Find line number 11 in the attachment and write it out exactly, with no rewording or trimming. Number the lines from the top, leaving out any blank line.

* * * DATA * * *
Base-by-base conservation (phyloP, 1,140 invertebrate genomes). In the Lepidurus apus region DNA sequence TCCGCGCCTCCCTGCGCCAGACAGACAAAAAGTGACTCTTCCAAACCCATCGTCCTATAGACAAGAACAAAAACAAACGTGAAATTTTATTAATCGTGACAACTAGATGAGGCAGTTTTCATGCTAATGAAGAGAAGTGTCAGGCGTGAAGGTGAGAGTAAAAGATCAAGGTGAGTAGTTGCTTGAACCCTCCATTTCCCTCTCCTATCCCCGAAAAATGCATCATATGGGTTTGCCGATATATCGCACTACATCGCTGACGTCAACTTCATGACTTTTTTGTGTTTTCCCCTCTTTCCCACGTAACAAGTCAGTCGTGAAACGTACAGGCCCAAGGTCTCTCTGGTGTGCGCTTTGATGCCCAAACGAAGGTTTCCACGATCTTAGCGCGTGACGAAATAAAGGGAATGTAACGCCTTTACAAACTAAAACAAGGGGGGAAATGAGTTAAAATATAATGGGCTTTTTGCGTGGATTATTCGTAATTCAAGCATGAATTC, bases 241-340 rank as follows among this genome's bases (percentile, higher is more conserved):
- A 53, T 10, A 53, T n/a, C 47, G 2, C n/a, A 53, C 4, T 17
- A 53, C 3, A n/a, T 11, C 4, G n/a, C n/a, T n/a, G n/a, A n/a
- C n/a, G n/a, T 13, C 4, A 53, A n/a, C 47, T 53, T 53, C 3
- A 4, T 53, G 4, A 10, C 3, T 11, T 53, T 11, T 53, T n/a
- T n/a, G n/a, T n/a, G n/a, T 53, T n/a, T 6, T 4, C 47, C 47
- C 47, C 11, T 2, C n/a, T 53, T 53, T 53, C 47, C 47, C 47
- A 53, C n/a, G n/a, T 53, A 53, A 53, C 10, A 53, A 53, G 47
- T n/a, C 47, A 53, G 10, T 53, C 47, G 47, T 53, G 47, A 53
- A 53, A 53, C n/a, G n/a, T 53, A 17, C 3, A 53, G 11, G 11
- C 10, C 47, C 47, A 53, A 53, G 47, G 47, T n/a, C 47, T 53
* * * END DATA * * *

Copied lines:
- C 10, C 47, C 47, A 53, A 53, G 47, G 47, T n/a, C 47, T 53